BREAKING NEWS

US soldier aboard ship tests positive for coronavirus

A dangerous virus on a warship presents particular concerns, as sailors operate in close proximity to one another.

An SH-60 Sea Hawk flies over the U.S. Navy amphibious assault ship USS Boxer during a vertical replenishment-at-sea in the Arabian Gulf (photo credit: REUTERS)
An SH-60 Sea Hawk flies over the U.S. Navy amphibious assault ship USS Boxer during a vertical replenishment-at-sea in the Arabian Gulf
(photo credit: REUTERS)
WASHINGTON - A US sailor aboard a warship ship tested positive for the coronavirus for the first time, the US Navy said on Sunday, as it disclosed the case of a person assigned to an amphibious assault ship at port in San Diego.
The Navy said the sailor was quarantined at home and that personnel who had been in close contact with the sailor have been notified and are in self-isolation at their homes.
"None of them is aboard the ship currently. US Navy ships conduct routine, daily cleanliness procedures geared toward health, wellness and the prevention of communicable disease spread," the Navy said in a statement.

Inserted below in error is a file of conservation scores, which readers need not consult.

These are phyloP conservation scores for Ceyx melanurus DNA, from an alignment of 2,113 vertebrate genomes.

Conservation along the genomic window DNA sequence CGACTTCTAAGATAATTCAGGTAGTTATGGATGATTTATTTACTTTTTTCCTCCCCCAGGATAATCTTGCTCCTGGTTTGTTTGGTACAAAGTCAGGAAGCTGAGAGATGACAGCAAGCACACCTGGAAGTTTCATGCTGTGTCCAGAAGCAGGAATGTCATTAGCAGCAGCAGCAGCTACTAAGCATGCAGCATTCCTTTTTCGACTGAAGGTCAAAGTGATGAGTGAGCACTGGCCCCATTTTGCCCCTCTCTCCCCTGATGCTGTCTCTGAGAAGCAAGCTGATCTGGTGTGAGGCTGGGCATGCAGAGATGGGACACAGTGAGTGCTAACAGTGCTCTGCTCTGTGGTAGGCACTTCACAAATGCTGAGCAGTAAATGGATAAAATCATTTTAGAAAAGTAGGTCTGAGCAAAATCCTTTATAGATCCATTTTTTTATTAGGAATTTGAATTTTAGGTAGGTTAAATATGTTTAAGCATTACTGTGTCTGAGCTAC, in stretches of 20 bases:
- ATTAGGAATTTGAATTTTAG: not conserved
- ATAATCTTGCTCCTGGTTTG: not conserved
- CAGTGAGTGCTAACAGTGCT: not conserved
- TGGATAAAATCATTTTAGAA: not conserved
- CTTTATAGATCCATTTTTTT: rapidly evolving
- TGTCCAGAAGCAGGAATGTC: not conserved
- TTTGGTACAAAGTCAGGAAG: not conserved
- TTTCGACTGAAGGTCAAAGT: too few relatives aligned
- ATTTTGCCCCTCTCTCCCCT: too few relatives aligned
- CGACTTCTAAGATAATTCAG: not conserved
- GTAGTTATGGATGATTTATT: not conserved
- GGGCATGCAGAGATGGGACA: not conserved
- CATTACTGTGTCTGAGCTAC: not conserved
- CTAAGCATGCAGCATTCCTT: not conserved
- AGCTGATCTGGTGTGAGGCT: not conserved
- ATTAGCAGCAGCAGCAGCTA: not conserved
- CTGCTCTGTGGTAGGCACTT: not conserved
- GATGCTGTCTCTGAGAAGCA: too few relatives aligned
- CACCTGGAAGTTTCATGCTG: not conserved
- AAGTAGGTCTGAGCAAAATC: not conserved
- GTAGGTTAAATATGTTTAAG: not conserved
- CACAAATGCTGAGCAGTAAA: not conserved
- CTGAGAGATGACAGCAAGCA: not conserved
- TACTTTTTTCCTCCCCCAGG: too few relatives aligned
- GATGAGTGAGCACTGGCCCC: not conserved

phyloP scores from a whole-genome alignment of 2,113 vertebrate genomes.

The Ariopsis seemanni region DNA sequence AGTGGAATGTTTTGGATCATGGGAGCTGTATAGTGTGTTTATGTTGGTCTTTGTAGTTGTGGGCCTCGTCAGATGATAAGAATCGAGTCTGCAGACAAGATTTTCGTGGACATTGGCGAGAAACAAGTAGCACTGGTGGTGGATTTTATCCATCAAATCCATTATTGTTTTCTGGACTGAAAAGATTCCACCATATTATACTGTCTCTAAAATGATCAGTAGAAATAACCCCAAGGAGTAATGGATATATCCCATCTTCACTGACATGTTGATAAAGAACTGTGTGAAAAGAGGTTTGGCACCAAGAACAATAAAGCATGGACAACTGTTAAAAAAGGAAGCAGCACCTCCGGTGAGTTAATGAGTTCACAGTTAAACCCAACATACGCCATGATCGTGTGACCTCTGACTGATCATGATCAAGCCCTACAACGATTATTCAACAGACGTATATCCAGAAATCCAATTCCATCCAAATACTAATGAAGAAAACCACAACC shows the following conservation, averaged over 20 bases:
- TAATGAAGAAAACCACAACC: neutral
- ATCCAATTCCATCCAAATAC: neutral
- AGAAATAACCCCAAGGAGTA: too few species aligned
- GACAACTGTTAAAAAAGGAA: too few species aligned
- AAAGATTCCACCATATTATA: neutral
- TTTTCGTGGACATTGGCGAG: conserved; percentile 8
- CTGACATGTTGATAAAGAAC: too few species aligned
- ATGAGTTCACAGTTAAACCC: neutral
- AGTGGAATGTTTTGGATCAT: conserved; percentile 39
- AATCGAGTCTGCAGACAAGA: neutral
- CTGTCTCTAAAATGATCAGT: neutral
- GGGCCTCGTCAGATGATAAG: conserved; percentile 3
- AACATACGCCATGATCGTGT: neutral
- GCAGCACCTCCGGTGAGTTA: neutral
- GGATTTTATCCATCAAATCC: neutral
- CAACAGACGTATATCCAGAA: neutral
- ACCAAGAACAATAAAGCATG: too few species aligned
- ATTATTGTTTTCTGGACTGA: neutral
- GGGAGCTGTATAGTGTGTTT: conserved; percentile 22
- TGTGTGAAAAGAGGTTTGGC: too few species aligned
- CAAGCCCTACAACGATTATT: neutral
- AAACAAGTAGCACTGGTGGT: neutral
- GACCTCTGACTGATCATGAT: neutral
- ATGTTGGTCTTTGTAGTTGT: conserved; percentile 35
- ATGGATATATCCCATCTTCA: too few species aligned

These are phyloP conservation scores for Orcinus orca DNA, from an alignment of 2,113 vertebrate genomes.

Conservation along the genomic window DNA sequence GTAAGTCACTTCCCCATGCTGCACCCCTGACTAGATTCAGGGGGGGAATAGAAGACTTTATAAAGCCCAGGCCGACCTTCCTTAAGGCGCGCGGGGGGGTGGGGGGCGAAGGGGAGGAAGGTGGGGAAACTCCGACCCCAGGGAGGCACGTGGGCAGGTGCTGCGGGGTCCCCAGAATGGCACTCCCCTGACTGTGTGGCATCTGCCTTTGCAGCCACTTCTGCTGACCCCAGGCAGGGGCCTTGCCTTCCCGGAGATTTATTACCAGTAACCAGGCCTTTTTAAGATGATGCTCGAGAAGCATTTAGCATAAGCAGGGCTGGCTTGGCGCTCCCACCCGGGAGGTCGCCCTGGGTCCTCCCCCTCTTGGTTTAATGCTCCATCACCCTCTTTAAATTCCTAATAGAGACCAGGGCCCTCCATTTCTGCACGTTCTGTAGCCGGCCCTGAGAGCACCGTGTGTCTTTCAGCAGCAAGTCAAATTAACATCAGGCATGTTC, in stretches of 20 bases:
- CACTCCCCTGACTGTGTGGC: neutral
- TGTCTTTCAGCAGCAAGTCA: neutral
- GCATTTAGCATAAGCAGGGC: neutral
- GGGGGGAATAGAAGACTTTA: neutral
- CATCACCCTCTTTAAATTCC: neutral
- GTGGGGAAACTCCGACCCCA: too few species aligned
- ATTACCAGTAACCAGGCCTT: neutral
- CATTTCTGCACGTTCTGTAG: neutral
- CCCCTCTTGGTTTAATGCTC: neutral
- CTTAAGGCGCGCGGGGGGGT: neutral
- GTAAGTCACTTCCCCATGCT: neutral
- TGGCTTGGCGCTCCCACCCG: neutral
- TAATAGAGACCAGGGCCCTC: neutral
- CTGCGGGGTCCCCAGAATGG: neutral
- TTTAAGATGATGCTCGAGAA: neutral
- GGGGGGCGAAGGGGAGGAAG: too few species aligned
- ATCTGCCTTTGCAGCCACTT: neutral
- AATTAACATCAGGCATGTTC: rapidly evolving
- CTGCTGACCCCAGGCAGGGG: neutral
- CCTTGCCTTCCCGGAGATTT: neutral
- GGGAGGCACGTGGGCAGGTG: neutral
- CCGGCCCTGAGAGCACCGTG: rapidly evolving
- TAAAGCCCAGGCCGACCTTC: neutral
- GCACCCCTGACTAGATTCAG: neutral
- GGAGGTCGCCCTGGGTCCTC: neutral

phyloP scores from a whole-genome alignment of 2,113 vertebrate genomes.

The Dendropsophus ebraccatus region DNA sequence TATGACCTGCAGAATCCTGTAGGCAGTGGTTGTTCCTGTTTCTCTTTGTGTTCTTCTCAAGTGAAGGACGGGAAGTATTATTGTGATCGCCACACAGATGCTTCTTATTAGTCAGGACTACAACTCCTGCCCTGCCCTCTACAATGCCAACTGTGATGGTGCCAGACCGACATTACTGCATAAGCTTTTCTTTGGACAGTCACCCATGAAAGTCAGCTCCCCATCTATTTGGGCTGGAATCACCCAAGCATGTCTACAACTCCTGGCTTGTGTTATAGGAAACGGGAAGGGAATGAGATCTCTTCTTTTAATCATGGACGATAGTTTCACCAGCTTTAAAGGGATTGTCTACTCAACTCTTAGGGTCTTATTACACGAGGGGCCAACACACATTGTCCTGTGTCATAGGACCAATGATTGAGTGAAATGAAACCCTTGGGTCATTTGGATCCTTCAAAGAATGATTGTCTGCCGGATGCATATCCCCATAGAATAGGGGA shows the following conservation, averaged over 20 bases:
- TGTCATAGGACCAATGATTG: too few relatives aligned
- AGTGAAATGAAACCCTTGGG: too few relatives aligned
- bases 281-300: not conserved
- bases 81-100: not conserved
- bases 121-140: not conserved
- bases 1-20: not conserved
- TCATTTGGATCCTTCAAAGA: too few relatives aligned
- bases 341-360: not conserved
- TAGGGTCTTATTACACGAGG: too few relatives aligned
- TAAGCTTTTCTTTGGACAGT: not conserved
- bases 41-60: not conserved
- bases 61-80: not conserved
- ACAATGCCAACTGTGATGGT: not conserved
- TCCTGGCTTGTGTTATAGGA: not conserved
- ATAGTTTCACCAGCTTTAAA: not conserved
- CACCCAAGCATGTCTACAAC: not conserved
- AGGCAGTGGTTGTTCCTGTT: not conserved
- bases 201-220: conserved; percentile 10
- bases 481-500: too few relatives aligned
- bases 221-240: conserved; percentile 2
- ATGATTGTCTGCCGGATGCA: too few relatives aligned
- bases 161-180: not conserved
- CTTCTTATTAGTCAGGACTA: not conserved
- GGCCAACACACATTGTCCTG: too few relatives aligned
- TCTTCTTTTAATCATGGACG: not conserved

The sailor had been assigned to the USS Boxer, the Navy said. A US official, however, said the ship was in port, a substantially less risky situation than being under way at sea.
It was not immediately clear whether the sailor was sleeping on the ship or just working onboard during the day.
The case is the latest example of how the US military is grappling with coronavirus cases around the world, from a Marine who works at key defense agency near the Pentagon to a soldier assigned to US Army Europe Headquarters in Wiesbaden, Germany.
A dangerous virus on a warship presents particular concerns, as sailors operate in close proximity to one another.
The Navy said the USS Boxer was conducting a thorough cleaning, according to specific guidance from the US Centers for Disease Control and Prevention and the Navy-Marine Corps Public Health Center.
It also said the military was conducting contact tracing to determine whether anyone else may have been in close contact with the sailor.
"Depending on the results of that investigation, additional mitigations may be taken," the Navy said. 


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